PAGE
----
Great Lakes Water Authority: No PFAS in drinking water system
The Michigan Department of Environmental Quality (MDEQ) and Great Lakes Water Authority (GLWA) says tests for PFAS in drinking water have come back negative.
Here's the statement from GLWA:
The Michigan Department of Environmental Quality (MDEQ) is currently conducting statewide testing for Per- and Polyfluoroalkyl Substances (PFAS). These are man-made compounds used in the manufacturing of carpets, clothing, fabrics for furniture, paper packages for food and other materials that are resistant to water, grease or stains. They are also found in products such as firefighting foams, cleaners, cosmetics, paints, adhesives and insecticides.
The Great Lakes Water Authority (GLWA) has been monitoring PFAS since 2009. In our 2017-2018 round of drinking water system screenings, GLWA is pleased to assure the public that these chemicals were not detected.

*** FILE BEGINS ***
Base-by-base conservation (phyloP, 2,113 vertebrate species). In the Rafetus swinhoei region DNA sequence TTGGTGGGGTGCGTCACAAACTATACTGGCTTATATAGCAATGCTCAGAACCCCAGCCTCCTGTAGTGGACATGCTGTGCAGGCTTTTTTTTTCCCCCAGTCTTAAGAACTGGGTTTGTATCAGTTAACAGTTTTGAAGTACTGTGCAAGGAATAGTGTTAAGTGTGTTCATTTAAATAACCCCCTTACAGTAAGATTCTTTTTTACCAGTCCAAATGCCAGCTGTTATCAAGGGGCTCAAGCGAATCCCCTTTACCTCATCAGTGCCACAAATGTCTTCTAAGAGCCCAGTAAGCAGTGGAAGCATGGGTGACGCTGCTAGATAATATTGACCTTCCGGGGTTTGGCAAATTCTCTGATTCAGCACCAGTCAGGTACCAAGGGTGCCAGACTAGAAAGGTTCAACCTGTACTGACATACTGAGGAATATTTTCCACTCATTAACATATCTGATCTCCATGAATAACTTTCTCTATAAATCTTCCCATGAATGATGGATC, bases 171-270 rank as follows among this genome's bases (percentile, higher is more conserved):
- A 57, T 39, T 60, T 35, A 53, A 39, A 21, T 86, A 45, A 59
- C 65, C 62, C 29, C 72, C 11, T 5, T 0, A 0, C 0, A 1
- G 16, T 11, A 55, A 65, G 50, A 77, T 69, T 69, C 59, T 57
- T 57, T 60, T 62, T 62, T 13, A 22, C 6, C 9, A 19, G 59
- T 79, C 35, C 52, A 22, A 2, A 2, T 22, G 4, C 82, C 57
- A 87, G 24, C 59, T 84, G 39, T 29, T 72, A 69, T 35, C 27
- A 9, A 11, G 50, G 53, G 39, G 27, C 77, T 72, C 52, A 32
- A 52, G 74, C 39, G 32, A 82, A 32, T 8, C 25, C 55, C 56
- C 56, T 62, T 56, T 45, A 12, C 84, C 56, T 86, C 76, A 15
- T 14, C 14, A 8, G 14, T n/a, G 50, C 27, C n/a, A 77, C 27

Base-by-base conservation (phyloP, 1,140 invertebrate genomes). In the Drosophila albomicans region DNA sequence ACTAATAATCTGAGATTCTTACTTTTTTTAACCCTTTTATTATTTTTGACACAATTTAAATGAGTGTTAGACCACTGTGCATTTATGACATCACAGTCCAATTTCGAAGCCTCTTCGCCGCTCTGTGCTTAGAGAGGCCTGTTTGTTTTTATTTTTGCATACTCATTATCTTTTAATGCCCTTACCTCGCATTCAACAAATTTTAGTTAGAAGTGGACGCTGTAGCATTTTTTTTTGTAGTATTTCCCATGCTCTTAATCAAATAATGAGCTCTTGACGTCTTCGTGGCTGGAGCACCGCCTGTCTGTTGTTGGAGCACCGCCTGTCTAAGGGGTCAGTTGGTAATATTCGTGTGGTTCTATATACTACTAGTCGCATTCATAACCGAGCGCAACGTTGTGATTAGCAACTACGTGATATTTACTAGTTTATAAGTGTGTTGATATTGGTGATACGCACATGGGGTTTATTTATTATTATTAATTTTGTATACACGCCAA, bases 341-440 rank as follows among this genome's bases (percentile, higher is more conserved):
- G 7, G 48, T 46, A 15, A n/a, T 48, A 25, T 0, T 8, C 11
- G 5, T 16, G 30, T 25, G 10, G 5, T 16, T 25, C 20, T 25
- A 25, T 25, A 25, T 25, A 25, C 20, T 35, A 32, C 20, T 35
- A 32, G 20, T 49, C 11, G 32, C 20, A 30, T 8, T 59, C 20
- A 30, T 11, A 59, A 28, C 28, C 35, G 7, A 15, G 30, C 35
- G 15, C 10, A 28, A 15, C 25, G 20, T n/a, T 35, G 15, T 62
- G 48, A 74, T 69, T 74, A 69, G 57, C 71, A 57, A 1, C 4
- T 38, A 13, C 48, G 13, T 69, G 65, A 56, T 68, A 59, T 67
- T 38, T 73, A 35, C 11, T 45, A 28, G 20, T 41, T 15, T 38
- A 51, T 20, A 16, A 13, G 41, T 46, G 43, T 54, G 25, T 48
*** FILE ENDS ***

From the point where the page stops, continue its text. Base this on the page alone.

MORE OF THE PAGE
This means that PFAS levels were below that which is measurable under the EPA’s standard analytical methodology for the detection of the compounds. Test results from all five of GLWA’s water treatment plants can be found by clicking below:
"We take our responsibility to public health and safety seriously, and are in full support of MDEQ’s statewide PFAS sampling effort. Additionally, GLWA can confirm that its water remains of unquestionable quality." — Cheryl Porter, Chief Operating Officer, Water and Field Services, GLWA
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